In the following example, you adjust the preferred maintenance window for a DB instance.

For the purpose of this example, we assume that the DB instance named mydbinstance exists and has a preferred maintenance window of "Sun:05:00-Sun:06:00" UTC.

To adjust the preferred maintenance window

  1. Sign in to the AWS Management Console and open the Amazon RDS console at https://console.aws.amazon.com/rds/.

  2. In the navigation pane, choose Databases, and then select the DB instance that you want to modify.

  3. Choose Modify. The Modify DB Instance page appears.

  4. In the Maintenance section, update the maintenance window.

    Note

    The maintenance window and the backup window for the DB instance cannot overlap. If you enter a value for the maintenance window that overlaps the backup window, an error message appears.

  5. Choose Continue.

    On the confirmation page, review your changes.

  6. To apply the changes to the maintenance window immediately, select Apply immediately.

  7. Choose Modify DB Instance to save your changes.

    Alternatively, choose Back to edit your changes, or choose Cancel to cancel your changes.

To adjust the preferred maintenance window, use the AWS CLI modify-db-instance command with the following parameters:

  • --db-instance-identifier

  • --preferred-maintenance-window

Example

The following code example sets the maintenance window to Tuesdays from 4:00-4:30AM UTC.

For Linux, macOS, or Unix:

aws rds modify-db-instance \ --db-instance-identifier mydbinstance \ --preferred-maintenance-window Tue:04:00-Tue:04:30

For Windows:

aws rds modify-db-instance ^ --db-instance-identifier mydbinstance ^ --preferred-maintenance-window Tue:04:00-Tue:04:30

To adjust the preferred maintenance window, use the Amazon RDS API ModifyDBInstance operation with the following parameters:

  • DBInstanceIdentifier

  • PreferredMaintenanceWindow

Working with mandatory operating system updates

RDS for MySQL and RDS for PostgreSQL DB instances occasionally require mandatory operating system updates. Amazon RDS upgrades the operating system to a newer version to improve database performance and customers’ overall security posture. Typically, the updates take about 10 minutes. The updates don't affect how the DB instances function.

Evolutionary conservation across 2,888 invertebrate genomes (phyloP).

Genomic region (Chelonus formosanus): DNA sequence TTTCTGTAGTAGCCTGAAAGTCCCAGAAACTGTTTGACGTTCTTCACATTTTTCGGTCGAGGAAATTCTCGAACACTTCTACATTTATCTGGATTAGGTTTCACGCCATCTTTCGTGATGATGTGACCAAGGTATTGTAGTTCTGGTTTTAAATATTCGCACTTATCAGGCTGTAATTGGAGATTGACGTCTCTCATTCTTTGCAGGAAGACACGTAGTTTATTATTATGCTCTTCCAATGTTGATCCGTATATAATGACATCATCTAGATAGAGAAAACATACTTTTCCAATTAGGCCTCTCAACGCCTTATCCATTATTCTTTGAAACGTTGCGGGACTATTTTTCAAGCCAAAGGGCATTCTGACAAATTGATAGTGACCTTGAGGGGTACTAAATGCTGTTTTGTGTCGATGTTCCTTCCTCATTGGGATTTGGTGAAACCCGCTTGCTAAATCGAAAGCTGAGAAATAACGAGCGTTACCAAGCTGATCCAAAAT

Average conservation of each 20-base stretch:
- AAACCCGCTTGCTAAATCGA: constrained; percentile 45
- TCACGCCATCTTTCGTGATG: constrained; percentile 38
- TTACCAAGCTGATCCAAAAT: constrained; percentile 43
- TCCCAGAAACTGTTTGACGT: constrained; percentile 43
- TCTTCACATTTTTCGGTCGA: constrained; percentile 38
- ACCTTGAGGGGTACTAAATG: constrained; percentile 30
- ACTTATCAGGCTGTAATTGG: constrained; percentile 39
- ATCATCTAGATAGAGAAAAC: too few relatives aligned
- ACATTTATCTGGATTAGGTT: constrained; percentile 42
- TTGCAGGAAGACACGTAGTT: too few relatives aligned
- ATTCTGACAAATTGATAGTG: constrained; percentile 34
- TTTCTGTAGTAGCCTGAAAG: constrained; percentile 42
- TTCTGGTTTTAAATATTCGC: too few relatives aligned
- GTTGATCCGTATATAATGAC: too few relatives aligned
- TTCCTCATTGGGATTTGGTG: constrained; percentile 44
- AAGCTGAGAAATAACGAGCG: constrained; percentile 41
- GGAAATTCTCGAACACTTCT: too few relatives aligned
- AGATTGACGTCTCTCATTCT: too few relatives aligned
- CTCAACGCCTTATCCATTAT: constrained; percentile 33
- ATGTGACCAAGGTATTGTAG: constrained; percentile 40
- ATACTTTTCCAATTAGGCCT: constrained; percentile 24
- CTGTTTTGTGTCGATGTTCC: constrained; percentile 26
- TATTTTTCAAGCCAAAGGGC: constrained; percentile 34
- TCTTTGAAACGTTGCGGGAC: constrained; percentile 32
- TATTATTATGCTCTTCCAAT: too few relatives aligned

Whether a mandatory operating system update is required for a DB instance depends on its DB engine version and DB instance class. In the following sections, you can find descriptions of the affected DB engine versions and DB instance classes for RDS for MySQL and RDS for PostgreSQL.

Mandatory operating system updates for RDS for MySQL

We plan to use the following schedule for operating system updates for RDS for MySQL. For each date in the table, the start time is 00:00 Universal Coordinated Time (UTC).

Action or recommendation Date range

We recommend that you update the operating system for your RDS for MySQL DB instances.

To update the operating system, follow the instructions in Applying updates for a DB instance.

Now–January 31, 2022

Amazon RDS starts automatic upgrades of the operating system for your RDS for MySQL DB instances to the latest version in a maintenance window.

January 31, 2022–March 30, 2022

Amazon RDS starts automatic upgrades of the operating system for your RDS for MySQL DB instances to the latest version regardless of whether they are in a maintenance window.

After March 30, 2022

For this operating system update to be required, a DB instance must be running the versions with "Yes" in the following table for each DB instance class.

Mandatory operating system updates by version and DB instance class for RDS for MySQL
RDS for MySQL version db.t2 db.r4 db.m4 db.t3 db.r5 db.m5

8.0.23 and higher 8.0 versions

Yes

Yes

Yes

Yes

Yes

Yes

8.0.21 and lower 8.0 versions

No

No

No

No

No

No

5.7.33 and higher 5.7 versions

Yes

Yes

Yes

Yes

Yes

Yes

5.7.31 and lower 5.7 versions

No

No

No

No

No

No

5.6.51 and higher 5.6 versions

Yes

Yes

Yes

Yes

Yes

Yes

5.6.49 and lower 5.6 versions

No

No

No

No

No

No

Mandatory operating system updates for RDS for PostgreSQL

We plan to use the following schedule for operating system updates for RDS for PostgreSQL. For each date in the table, the start time is 00:00 Universal Coordinated Time (UTC).

Action or recommendation Date range

We recommend that you update the operating system for your RDS for PostgreSQL DB instances.

To update the operating system, follow the instructions in Applying updates for a DB instance.

Now–January 10, 2022

Amazon RDS starts automatic upgrades of the operating system for your RDS for PostgreSQL DB instances to the latest version in a maintenance window.

January 10, 2022–March 30, 2022

Amazon RDS starts automatic upgrades of the operating system for your RDS for PostgreSQL DB instances to the latest version regardless of whether they are in a maintenance window.

After March 30, 2022

For this operating system update to be required, a DB instance must be running the versions with "Yes" in the following table for each DB instance class.

Mandatory operating system updates by version and DB instance class for RDS for PostgreSQL